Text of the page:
Paranormal Ghost and Love Story
Historical Paranormal Fiction, Magical Realism, Fantasy Fiction, Literary Fiction
Published: December 2020
Publisher: Serving House Books
A ghost story, love story, and a search for a missing masterpiece.
PARIS 1920 Dying just 48 hours after her husband, Jeanne Hebuterne–wife and muse of the celebrated painter Amedeo Modigliani and an artist in her own right–haunts their shared studio, watching as her legacy is erased. Decades later, a young art history student travels across Europe to rescue Jeanne’s work from obscurity. A ghost story, a love story, and a search for a missing masterpiece.
Loving Modigliani is a genre-bending novel, blending elements of fantasy, historical fiction, gothic, mystery, and suspense.
Praise for Loving Modigliani:
“LOVING MODIGLIANI is a haunting, genre-bending novel that kept me turning pages late into the night” –Gigi Pandian, author of The Alchemist’s Illusion
“Part ghost story, part murder mystery, part treasure hunt, Linda Lappin’s Loving Modigliani is a haunting, genre-bending novel that kept me turning the pages long into the night.” – Best-selling mystery novelist Gigi Pandian
About The Author
Prize-winning novelist Linda Lappin is the author of four novels: The Etruscan (Wynkin de Worde, 2004), Katherine’s Wish (Wordcraft , 2008), Signatures in Stone: A Bomarzo Mystery (Pleasureboat Studio, 2013), and The Soul of Place (Travelers Tales, 2015). Signatures in Stone won the Daphne DuMaurier Award for best mystery of 2013. The Soul of Place won the gold medal in the Nautilus Awards in the Creativity category.
Saint-Michel- en-Grève, July 19, 1914
I like to sit here on this rock and look out over the ocean as I scribble in my notebook. I could spend hours, gazing at those inky clouds, drinking in the colors with my eyes and my skin. I love the ocean in all weathers, even like today when the wind is raw and the salt stings in my throat and the mud from the field clings in globs to my shoes and dirties the hem of my cape.
I’ve always been attracted to storms. When I was still very small and we were on holiday in Finistère, I’d slip outside and ramble over towards the headland whenever I heard the wind rising. As soon as Maman saw I was missing, she would send my brother André out to find me. He always knew where to look: perched as close to the edge as I could get. Shouting my name into the wind, he’d run to me through the scrabbly heather.
“Come away from there, Nenette, you’ll fall!” Gently, he’d draw me away from the precipice. But I knew how to keep myself steady: I’d just look down at my shoes on the salt-frosted furze and feel my feet in the earth. Hand in hand, we’d squint out at the waves of steely water. I kept hoping we’d see something burst up from the foam. A whale or a seal. A sunken ship up from the deep, dripping seaweed and barnacles from its sides, a skeleton at the helm!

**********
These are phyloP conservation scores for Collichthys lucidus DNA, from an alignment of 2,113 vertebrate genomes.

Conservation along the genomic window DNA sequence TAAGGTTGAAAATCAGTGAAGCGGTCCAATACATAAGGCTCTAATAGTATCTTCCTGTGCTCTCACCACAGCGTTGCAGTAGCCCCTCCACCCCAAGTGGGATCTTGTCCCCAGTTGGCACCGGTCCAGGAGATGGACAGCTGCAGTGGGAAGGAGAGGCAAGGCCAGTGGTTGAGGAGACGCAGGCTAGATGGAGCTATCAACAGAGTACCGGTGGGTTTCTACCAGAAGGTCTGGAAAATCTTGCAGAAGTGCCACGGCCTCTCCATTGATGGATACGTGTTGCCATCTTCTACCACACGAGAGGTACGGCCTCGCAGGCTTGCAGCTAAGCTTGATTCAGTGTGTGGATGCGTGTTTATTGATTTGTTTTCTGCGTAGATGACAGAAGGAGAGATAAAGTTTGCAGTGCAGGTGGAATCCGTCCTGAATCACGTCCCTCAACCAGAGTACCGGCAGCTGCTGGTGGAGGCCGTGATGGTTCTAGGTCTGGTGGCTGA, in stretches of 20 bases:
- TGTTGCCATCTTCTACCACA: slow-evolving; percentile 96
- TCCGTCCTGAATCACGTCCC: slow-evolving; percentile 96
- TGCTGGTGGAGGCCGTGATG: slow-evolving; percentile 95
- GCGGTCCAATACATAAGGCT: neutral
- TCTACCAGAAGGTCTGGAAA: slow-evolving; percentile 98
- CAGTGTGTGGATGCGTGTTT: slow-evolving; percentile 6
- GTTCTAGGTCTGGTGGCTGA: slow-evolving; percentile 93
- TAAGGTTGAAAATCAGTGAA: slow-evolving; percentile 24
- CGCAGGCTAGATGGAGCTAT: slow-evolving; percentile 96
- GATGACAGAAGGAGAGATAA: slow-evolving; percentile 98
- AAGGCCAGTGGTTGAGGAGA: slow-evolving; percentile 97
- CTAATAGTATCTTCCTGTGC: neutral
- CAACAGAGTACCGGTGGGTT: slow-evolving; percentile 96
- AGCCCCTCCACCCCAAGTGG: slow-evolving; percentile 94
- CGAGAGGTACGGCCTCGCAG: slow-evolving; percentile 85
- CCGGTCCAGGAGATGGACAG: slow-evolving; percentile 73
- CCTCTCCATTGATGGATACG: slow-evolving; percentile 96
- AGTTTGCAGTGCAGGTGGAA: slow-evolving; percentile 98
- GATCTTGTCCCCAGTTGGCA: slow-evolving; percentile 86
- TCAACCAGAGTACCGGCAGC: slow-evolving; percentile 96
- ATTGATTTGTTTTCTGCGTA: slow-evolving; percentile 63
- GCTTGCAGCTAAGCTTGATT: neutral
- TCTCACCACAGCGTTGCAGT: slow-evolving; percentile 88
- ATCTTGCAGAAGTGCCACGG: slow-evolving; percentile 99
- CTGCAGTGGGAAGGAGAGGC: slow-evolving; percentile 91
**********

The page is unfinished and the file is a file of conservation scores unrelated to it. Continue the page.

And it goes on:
I can’t explain why I keep watching the horizon, but I feel that my real life is waiting for me out there somewhere across the water. Who am I? Who will I become? Maman says I am going to be beautiful–but that my hips are too round, my face too full, and when I am older, I will have a double chin, like hers. But my eyes are the color of southern seas in summer, changing from green to gold to turquoise. I have seen those waters in the pictures of Gauguin, who is my favorite painter.
I am J.H. and I am sixteen. Everyone has an idea about who I am and what I shall be. For Papa, I will marry an engineer, or perhaps a doctor, like Rodolphe, the young country doctor who treated his grippe last winter, and become a proper wife and mother, accomplished in music, bookkeeping, and domestic skills, like turning tough chunks of old beef into edible stews.
Maman would rather I marry Charles, the son of the neighborhood apothecary, Thibideau, in Rue Mouffetard. He is a friend of André’s and when he comes to visit, he always brings Maman licorice or lavender pastilles, but he is not beautiful like André and doesn’t know anything about art or poetry. He spends hours in the laboratory helping his father make pills and suppositories, and his clothes and hair smell of ether, valerian, and cod liver oil. Maman opens all the windows after he leaves. I cannot imagine living with such a presence, much less being touched by those fingers.
Sometimes after dinner, when André has gone out with his friends, Maman and Papa discuss the merits of both, debating which one would suit me better as a husband. I sit there smiling as I listen, sketching or sewing a hem.
“A doctor is a fine addition to any family,” says Papa.
“But an apothecary will do just as well and if he owns his own shop, why he’ll be richer than a doctor,” says Maman.
They are both so absurd–they never ask me what I think. How can they imagine I’d ever be caught dead with someone like Rodolphe or Charles? The man I marry will be someone special. An artist or a poet. And he must be as beautiful as a god.
Papa thinks women should not work outside the home unless economic circumstances require it. Maman says that teaching is a respectable profession for a young woman if she wants to do something useful in society. She thinks I could be a teacher–of English, perhaps, so she is always making me study English grammar. But I find it hard to concentrate on English verbs. I’d much rather learn Russian. But what I love to do most is paint. It is a passion I share with my brother.
André is studying at the Académie Ranson in Rue Joseph-Bara in Montparnasse, where the Maître, Serusier, says he is very gifted. Over the bed in my room back in Paris, I have hung a painting he made of a poplar tree which he copied from a postcard when he was only sixteen. There is life in that tree, you can feel the leaves flutter as the summer wind shatters the heat and makes shivers run up your arms. When a painting makes you feel, hear, smell and taste, the artist has talent, or so Serusier says.